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Brent Paschall

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since Apr 23, 2014
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Recent posts by Brent Paschall

Thanks for the welcome. I've been lurking a lot, but this podcast forced me to get out and post!

I hadn't thought about annuals having to regrow their basic footprint every year. That is a good point.

[DISCLAIMER: I'm very new to permiculture ideas. My total knowledge so far is from watching a few Geoff Lawton videos, reading Gaia's Garden and about 1/3 of Permiculture Design Handbook and listening to Paul's podcasts for the last several months. I'm working on "catching up" on the podcasts from the beginning, and this is the first one I've felt a strong urge to speak up about.]

I found this to be a somewhat discouraging podcast. I'd be curious to hear what others thought about it.

Helen was trying to make the case that when it comes to total food production per acre, agriculture with many inputs (organic or not) always wins against the closed-cycle, no inputs system that is in many ways the ideal of permiculture. She did a pretty good job making the case, especially considering her very extensive experience on a Fukuoka-style no-till, few-to-no-inputs farm and on a quite large organic farm with significant inputs. She seemed to be saying that annuals put more of the available resources into making food, and perennials had to devote more resources into building permanent plant structures that could survive the winter. Therefore systems that grow annuals with inputs have a huge food-production advantage over system that grow perennials with no inputs that can never be bridged.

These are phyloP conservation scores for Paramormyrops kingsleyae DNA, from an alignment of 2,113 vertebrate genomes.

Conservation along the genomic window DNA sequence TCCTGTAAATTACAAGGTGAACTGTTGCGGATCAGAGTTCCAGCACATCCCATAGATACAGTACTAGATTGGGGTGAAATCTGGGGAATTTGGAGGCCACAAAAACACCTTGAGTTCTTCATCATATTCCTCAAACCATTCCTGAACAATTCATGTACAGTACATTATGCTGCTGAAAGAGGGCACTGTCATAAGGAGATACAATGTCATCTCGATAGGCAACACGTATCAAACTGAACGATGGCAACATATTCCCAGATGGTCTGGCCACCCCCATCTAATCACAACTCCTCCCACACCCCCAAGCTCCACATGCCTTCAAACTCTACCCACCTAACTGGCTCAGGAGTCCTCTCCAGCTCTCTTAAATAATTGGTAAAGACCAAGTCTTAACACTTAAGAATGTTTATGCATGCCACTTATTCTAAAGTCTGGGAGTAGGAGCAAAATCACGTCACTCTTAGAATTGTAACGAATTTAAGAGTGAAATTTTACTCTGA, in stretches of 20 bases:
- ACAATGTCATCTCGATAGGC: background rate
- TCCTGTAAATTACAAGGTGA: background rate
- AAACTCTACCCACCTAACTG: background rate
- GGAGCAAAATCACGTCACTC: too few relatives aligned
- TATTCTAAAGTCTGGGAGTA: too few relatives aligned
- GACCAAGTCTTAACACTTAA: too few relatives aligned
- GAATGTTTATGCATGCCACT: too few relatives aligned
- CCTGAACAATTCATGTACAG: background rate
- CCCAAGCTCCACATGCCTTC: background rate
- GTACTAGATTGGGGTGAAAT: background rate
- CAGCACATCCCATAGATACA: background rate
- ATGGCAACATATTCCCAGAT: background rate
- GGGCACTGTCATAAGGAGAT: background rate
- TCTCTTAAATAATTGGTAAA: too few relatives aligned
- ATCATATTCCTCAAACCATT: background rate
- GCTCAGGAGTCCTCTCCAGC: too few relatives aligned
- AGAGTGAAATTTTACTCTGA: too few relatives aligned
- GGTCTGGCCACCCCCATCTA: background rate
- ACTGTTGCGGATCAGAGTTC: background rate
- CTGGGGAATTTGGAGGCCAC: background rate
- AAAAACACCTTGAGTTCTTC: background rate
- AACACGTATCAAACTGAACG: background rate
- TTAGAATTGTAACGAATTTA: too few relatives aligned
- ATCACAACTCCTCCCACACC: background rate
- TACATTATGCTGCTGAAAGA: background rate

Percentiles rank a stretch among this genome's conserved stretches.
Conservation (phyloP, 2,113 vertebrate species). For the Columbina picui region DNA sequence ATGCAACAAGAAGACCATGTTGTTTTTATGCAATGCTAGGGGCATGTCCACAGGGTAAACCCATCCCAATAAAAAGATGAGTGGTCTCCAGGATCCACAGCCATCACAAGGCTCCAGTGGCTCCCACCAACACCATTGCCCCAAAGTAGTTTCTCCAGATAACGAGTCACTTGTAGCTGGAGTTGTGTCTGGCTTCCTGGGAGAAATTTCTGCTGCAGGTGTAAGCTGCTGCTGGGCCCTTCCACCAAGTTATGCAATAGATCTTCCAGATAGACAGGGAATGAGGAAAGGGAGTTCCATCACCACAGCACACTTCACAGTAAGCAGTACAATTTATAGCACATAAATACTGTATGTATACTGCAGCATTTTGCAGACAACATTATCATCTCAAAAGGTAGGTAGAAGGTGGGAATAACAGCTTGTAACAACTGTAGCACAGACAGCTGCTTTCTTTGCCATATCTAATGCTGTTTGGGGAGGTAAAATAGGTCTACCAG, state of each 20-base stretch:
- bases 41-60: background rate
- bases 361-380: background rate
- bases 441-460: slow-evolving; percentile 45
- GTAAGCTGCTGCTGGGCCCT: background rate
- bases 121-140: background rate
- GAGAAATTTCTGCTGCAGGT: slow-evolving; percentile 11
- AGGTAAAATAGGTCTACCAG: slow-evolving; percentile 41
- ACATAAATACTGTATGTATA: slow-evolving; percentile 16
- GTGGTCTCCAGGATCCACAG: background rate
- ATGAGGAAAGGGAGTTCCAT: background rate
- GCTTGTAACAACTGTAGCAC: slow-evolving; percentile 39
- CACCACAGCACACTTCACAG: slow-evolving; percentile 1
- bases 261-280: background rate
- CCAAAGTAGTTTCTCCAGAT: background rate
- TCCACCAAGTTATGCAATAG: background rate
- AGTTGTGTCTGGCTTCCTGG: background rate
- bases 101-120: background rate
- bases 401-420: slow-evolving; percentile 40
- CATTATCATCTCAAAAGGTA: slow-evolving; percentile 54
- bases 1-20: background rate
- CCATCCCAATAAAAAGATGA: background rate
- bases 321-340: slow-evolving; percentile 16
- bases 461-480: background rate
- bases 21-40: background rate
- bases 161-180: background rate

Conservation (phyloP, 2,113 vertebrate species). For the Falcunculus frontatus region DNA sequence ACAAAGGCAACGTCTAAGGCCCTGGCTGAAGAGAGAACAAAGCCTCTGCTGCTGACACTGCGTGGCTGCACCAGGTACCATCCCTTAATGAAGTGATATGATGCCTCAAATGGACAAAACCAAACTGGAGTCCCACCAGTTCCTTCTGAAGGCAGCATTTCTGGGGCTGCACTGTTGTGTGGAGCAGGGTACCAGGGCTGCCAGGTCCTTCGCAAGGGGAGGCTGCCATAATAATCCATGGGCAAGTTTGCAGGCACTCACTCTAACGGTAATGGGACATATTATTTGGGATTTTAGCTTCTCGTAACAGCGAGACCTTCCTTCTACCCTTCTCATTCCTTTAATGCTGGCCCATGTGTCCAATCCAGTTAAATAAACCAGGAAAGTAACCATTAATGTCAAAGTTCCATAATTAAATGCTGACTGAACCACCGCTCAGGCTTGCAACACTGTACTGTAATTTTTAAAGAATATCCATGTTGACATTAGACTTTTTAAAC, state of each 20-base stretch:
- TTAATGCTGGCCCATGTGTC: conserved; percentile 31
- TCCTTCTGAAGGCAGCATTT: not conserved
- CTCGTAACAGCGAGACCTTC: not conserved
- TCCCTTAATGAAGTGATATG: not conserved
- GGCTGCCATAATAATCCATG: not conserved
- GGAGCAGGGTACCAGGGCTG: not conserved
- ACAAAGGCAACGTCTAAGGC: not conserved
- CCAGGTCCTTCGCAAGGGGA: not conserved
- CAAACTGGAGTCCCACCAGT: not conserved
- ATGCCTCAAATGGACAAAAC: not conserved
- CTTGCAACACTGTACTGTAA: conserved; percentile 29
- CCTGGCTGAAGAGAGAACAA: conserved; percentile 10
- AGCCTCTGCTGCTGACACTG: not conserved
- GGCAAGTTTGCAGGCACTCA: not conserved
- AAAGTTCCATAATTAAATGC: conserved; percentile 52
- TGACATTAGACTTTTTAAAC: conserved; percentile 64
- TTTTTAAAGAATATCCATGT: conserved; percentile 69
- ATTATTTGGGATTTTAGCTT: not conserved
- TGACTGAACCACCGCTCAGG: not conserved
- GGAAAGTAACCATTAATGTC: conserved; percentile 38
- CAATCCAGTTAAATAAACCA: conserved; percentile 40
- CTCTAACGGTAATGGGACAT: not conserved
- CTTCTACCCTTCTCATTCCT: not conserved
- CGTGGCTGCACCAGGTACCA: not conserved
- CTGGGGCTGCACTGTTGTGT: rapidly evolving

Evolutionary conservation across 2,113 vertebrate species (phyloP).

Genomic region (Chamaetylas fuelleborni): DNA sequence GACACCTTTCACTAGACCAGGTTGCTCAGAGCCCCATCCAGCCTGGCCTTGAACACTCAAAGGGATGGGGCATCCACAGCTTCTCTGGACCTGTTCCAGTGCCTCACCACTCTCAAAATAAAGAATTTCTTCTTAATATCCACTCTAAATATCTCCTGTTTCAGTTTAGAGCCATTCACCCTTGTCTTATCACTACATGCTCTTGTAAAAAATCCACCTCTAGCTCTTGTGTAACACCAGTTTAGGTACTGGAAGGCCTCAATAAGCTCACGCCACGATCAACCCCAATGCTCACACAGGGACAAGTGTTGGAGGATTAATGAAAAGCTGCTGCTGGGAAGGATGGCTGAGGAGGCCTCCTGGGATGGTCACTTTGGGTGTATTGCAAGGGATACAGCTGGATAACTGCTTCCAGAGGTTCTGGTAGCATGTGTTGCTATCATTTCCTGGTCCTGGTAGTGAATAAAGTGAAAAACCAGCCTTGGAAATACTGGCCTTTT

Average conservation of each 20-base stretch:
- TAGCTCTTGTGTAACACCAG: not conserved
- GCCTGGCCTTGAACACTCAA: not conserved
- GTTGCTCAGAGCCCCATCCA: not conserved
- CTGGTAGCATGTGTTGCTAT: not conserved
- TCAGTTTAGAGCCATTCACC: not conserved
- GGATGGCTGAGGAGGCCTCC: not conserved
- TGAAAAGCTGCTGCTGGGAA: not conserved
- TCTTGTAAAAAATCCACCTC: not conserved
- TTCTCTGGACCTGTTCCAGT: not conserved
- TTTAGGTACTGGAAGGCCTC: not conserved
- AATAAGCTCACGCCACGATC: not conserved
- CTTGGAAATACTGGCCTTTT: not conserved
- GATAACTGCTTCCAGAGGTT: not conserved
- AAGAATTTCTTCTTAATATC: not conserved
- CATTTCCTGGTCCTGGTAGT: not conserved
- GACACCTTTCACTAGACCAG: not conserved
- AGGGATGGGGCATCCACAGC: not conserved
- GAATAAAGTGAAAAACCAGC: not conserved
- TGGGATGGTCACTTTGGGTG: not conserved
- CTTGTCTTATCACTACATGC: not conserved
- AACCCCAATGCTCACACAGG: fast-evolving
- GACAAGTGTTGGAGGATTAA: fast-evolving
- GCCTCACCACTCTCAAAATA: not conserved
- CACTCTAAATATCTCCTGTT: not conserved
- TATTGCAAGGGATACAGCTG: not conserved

Paul did not agree, and focused on Fukuoka's success in no-till no-input rice farming many decades ago, and the fact that permiculture is still in its infancy and has not reached its full potential.

Two things came to my mind:

1. First was the inherent advantage that perennials have in gathering resources from the soil. A previous podcast mentioned the "Dirt" movie that had footage comparing annual's 3 foot roots with perennials ten-foot root system. When you are going 3 times as deep, I'd like to think you have access to at least twice the resources, so you might not need as many inputs to produce the same amount of food.

2. The other thought that came into my mind was this passage from "Gaia's Garden", pg. 168 (1st Ed.) "Trees' ability to produce soil-enriching leaf litter, fill the earth with humusy roots, quell temperature swings, hold moisture, arrest erosion, offer tiers of habitat for animals is unparalleled and in the forest garden they're on our side. As for productivity you can't beat trees. An acre of wheat provides a mere i to 2 tons of grain, an acre of apple trees yields 7 tons of fruit, and an acre of honey-locust trees explodes with 15 tons protein-rich pods—without annual replanting." I remember that thought really grabbing my attention when I read it, and really causing a paradigm shift for me that with permaculture, I'm tapping into a very advantageous method of food production.

Unfortunately, Paul didn't bring up either of these thoughts, so I didn't get to hear how Helen would have responded to these arguments.

Helen is one of the most research, fact-based contributors to the podcast. She also has tons of experience from a broad range of agricultural practices and philosophies. So what gives? Does Toby Hemingway's statement in "Gaia's Garden" need lots of qualification? Is Fukuoka a fluke? Do or do not perennials have access to more nutrients than annuals?

And the worst part is that Helen over and over tells us that we have to either continue high input farming or we must reduce the human population. I already had five children, was that really a mistake, ecologically speaking?!

Is it necroposting to want to have a conversation about this?